Another legislative body will now have its fingers in the online privacy pie. Senator Al Franken, a Democrat from Minnesota, has been chosen to head up a new Senate privacy subcommittee. The newly-formed subcommittee on Privacy, Technology and the Law was created by Senate Judiciary Committee Chairman Patrick Leahy, a Vermont Democrat.
According to a statement on Franken’s Senate website, the subcommittee will deal with issues including online behavioral advertising and social networking site privacy. In addition, the subcommittee has oversight of commercial data privacy laws and policy enforcement, privacy protection technologies, and standards for collection, storage, and dissemination of personally identifiable commercial information.
In April 2010, Franken and three other U.S. Senators sent a letter to Facebook blasting its open graph program. The letter called for Facebook to adopt an opt-in policy for third-party data sharing. “We are concerned…that this feature will now allow certain third party partners to have access not only to a user’s publicly available profile information, but also to the user’s friend list and the publicly available information about those friends,” noted the missive.
Other members of the subcommittee will include Ranking Member Tom Coburn, an Oklahoma Republican, as well as Democrats Chuck Schumer of New York, Sheldon Whitehouse of Rhode Island, and Richard Blumenthal of Connecticut. Republicans Orrin Hatch of Utah and Lindsey Graham of South Carolina will also serve on the subcommittee, which is set to hold an executive business meeting on February 17.
Schumer was among the four Senators who sent the letter to Facebook last year. He has also reached out to the Federal Trade Commission, urging it to examine the privacy disclosures of Facebook and its rivals and to provide guidelines for such disclosure.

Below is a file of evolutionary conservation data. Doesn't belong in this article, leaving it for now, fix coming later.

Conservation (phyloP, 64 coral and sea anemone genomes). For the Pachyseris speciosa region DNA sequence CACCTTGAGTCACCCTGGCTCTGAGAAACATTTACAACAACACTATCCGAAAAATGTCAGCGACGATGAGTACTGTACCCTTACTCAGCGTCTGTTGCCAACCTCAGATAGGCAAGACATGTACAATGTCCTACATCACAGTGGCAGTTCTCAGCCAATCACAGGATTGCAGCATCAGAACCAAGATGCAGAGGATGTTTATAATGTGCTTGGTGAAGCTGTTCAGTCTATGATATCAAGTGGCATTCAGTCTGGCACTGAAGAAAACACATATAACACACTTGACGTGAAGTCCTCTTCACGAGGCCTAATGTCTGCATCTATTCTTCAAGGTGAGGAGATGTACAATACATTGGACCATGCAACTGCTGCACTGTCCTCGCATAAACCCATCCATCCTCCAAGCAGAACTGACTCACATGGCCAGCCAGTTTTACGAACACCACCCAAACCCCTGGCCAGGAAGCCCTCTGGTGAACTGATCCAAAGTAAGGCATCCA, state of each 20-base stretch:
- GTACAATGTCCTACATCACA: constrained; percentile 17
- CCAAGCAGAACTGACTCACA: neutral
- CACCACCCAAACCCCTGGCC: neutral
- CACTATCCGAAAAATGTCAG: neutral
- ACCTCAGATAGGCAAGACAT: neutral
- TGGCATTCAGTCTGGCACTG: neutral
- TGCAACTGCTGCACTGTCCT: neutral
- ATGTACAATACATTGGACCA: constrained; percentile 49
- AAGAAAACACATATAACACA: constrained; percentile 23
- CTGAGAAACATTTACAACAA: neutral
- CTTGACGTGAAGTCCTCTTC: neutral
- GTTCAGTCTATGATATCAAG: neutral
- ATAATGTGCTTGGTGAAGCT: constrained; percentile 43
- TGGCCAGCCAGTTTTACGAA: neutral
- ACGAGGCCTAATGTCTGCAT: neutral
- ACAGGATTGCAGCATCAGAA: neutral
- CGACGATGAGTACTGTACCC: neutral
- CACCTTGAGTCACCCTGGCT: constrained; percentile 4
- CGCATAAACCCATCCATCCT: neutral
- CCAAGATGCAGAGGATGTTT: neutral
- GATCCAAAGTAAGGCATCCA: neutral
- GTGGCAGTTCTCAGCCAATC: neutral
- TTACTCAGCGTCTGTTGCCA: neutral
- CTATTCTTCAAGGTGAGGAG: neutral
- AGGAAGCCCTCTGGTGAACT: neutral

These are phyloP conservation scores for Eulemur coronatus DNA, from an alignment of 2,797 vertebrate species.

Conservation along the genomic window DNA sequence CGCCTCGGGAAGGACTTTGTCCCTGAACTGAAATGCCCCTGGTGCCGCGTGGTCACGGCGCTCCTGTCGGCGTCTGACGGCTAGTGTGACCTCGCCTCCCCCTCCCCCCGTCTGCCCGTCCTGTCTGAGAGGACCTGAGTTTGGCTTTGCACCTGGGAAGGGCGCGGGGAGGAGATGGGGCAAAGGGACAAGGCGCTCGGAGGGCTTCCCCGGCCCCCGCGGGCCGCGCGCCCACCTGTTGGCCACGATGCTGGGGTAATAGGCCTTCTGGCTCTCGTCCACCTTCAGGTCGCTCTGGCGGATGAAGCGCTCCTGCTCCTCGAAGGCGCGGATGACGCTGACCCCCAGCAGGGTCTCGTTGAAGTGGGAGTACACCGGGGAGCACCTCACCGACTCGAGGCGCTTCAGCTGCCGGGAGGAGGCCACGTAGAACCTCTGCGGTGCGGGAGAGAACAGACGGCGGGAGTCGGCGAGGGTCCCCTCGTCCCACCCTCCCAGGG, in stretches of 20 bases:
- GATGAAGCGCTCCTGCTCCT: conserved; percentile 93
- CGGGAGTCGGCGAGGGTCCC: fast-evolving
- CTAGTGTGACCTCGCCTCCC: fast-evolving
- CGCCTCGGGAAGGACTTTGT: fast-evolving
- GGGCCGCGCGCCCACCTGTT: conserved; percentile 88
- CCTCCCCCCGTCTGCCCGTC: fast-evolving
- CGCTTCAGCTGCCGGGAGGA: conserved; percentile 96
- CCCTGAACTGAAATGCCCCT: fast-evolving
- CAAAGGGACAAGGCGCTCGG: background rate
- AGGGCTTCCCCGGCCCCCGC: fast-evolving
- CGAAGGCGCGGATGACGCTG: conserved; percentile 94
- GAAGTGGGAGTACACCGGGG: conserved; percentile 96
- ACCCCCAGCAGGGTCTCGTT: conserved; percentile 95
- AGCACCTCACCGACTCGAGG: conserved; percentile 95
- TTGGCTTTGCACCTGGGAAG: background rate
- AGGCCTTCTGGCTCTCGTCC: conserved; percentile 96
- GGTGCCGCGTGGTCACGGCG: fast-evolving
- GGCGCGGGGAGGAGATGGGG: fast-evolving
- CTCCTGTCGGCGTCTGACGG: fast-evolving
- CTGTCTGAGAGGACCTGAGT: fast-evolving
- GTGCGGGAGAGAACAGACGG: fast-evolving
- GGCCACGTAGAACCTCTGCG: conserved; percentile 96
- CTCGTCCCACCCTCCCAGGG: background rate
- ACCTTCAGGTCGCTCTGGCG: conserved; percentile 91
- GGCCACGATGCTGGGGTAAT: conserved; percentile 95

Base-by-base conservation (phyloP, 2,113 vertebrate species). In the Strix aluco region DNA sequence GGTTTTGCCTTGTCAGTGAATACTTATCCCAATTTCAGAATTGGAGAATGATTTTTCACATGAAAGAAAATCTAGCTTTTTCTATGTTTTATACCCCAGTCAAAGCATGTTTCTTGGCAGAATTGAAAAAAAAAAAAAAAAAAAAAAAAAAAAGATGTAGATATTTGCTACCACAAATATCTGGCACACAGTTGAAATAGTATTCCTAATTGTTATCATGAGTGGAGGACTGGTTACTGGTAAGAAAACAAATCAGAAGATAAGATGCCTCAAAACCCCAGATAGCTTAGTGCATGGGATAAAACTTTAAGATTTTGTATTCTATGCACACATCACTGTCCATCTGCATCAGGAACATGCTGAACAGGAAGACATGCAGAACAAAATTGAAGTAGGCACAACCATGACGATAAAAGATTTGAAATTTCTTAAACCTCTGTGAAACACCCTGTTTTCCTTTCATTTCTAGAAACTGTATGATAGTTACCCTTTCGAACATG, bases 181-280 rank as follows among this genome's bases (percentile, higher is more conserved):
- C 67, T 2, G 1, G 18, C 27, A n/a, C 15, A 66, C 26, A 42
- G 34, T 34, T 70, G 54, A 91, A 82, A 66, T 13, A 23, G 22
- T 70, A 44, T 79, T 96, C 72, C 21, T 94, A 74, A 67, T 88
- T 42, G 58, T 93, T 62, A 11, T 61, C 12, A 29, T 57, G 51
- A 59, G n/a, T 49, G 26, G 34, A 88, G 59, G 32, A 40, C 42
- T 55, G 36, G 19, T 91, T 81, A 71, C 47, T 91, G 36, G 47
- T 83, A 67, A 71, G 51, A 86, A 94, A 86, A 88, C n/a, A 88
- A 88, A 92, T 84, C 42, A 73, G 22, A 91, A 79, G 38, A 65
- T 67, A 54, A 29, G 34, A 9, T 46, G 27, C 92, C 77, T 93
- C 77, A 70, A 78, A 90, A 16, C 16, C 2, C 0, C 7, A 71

“The boom of new technologies over the last several years has made it easier to keep in touch with family, organize a community and start a business,” stated Franken in the announcement. “It has also put an unprecedented amount of personal information into the hands of large companies that are unknown and unaccountable to the American public. As chairman of this new subcommittee, I will try to make sure that we can reap the rewards of new technology while also protecting Americans’ right to privacy.”
Just last week, Rep. Jackie Speier of California introduced her “Do Not Track Me Online Act of 2011,” which included similar language to a privacy bill from fellow House Democrat Bobby Rush of Illinois, which he re-introduced last week. As the FTC prepares to analyze comments regarding the potential impact of do-not-track, more bills are expected to be introduced. Rep. Cliff Stearns recently said he will revive the privacy bill draft he floated last year. Meanwhile, Rep. Ed Markey has announced his intention to propose a do-not-track legislation specifically to protect children’s privacy, and Senator John Kerry has indicated he will propose a bill relating to online privacy.
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